Thursday, April 19, 2012

The Rain in Spain

The French don't care what they do actually, as long as they pronounce it properly. ~My Fair Lady

Scootch likes to talk. He's a natural chatterbox, just like Monkey. Only problem is that we all have a very difficult time understanding him. Since I'm the one home with him all day, I usually have a 70% success rate of figuring out what he's trying to say. Unfortunately, everyone else looks to me when we're in mixed company because they can't make out more than 50% of his chatter. Simple words, like the word "the" never comes out correctly. Even calling his sister sounds more like he's pronouncing the name of an exclusive southern island. I can't even describe what it sounds like when he requests to watch "Dora the Explorer." His pronunciation defies repeating. Compounded with that is the fact that he really has quite a large vocabulary for an almost 4 year old. He knows what he wants to say, and the words come out fast and furious. Its a trial to keep up and translate at the same time. So when I happened to have both boys in tow for Little Bear's last doctor's appointment, I asked their pediatrician about a speech evaluation and she wrote me a referral right then and there for Scootch.

I got an appointment last Monday with the Department of Speech and Hearing at the nearby hospital and hubby and I took Scootch in to see Dr. Ross. We went over his past history with his tongue and swallow studies from when he was an infant, and then - in Scootch's point of view - he got to "play" with the doctor for the next 40 minutes. He was happy as a clam talking about the cranes and trucks he was playing with. And then he got to spend time telling stories about the pictures in a flip book with the doctor. He thought it was a blast and even told the doctor he was coming back in 10 days to visit again.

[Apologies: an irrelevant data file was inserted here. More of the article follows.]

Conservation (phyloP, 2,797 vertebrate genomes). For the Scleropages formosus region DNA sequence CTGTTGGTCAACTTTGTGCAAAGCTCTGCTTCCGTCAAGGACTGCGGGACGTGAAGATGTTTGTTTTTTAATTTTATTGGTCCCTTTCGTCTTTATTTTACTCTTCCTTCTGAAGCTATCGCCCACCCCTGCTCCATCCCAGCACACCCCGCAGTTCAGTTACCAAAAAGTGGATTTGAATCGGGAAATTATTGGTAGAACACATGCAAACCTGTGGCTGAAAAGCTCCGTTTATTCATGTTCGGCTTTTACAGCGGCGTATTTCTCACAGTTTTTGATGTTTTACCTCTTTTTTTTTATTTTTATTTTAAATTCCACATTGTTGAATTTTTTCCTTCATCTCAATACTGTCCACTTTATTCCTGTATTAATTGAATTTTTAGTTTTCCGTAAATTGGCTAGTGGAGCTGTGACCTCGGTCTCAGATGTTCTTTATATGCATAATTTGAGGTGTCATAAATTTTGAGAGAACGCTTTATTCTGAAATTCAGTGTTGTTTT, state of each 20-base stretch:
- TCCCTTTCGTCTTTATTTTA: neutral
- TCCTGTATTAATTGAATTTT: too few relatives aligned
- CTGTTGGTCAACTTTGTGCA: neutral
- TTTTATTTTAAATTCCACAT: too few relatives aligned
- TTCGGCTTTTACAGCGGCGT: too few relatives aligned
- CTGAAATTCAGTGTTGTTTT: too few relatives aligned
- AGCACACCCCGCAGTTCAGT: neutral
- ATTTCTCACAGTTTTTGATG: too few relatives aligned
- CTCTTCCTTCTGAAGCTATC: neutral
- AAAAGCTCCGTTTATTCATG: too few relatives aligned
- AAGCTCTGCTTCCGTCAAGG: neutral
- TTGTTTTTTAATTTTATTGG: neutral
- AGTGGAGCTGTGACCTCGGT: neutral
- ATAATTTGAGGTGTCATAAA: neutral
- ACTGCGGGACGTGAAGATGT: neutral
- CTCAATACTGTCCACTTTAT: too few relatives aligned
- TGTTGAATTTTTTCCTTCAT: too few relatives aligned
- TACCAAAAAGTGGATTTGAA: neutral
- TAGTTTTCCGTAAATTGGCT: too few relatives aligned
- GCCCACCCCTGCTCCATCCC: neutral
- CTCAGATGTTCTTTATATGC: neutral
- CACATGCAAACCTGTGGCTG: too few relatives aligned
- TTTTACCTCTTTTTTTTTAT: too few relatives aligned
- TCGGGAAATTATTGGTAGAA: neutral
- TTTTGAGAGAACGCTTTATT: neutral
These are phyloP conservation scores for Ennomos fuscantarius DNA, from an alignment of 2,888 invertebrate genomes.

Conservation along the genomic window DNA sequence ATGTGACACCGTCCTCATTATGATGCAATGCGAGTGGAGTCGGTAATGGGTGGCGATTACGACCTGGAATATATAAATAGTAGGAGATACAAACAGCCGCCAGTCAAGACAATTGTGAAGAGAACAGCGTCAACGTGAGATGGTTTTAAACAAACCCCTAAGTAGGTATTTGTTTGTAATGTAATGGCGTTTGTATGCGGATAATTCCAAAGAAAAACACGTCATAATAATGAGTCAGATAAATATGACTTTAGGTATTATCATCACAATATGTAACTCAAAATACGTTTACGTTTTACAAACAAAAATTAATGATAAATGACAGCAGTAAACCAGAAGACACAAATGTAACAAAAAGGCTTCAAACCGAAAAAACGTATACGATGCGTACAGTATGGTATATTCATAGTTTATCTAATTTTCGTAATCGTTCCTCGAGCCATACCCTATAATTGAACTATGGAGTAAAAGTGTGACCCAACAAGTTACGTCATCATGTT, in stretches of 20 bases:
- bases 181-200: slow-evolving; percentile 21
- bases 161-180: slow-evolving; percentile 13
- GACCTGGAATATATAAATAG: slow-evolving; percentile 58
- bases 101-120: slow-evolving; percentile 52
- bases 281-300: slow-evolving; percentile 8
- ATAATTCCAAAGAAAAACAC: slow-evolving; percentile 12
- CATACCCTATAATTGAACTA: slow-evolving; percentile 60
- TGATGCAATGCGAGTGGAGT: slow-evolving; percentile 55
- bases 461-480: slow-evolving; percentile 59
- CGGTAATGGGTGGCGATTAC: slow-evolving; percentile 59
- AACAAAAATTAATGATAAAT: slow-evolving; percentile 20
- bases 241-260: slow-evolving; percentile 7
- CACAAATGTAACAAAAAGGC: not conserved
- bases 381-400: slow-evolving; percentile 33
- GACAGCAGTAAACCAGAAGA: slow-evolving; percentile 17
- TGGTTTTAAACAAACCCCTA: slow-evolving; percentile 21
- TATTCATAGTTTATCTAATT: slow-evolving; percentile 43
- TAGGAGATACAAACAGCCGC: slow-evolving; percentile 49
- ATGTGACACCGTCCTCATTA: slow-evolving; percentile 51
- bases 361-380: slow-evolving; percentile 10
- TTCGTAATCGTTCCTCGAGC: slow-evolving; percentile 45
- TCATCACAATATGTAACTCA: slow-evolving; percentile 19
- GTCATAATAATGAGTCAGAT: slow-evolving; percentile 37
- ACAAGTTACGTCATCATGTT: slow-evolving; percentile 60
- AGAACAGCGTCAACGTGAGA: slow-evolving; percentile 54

I'm happy to say that the doctor immediately said at the end of the appointment that she didn't think he had any real issues with his speech that she was really concerned about. We received the official report of the evaluation today, and he scored in the 46th percentile for skill equivalency on the articulation test. Basically the boiled down result is that most of his trouble sounds aren't things that are expected to be mastered until age 7 or 8, so he has a few years to catch up. His speech is a bit muddled, but she just suggested trying to get him to calm down and speak more slowly, do some mirror exercises where someone looks in a mirror with him and repeats the same words so he can see how his mouth differs from one saying the word properly, and just keep trying to correct him in his everyday speech until he adopts the right pronunciation as his default. I'm also hoping that starting Preschool in the fall will give him more practice in adjusting his speech so he's understood by his peers.

Just another hurdle cleared. I'm glad we were rewarded for being more safe than sorry.

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